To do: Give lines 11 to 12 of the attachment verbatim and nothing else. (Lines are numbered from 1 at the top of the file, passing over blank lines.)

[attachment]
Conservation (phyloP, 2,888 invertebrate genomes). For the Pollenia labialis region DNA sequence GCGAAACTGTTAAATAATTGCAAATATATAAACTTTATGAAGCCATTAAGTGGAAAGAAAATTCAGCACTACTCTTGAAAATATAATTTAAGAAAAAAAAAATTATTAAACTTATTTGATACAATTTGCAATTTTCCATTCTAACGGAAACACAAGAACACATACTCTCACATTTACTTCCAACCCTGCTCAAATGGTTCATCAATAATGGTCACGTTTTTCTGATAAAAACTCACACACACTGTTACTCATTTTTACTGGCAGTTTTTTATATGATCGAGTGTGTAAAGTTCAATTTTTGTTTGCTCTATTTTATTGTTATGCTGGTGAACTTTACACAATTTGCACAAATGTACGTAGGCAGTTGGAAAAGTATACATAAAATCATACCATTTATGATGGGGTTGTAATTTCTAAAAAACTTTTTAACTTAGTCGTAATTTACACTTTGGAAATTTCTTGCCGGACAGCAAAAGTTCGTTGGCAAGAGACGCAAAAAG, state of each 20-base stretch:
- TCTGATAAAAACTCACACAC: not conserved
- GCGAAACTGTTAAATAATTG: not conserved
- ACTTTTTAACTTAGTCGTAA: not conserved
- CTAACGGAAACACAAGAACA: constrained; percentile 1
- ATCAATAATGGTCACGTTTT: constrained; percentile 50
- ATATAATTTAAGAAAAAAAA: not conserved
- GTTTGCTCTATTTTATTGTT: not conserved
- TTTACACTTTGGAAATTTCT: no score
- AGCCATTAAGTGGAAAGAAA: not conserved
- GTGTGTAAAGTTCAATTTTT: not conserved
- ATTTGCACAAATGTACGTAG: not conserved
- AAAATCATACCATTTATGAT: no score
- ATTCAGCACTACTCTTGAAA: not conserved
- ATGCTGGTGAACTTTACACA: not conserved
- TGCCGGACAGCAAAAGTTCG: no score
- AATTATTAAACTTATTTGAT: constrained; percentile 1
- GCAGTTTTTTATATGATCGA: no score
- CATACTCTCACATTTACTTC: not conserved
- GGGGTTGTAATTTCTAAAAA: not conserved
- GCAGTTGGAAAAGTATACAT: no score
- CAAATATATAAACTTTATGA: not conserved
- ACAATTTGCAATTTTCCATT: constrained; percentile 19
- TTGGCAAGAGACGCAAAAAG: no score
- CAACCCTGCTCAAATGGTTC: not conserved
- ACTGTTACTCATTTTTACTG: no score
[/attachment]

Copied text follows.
- GTGTGTAAAGTTCAATTTTT: not conserved
- ATTTGCACAAATGTACGTAG: not conserved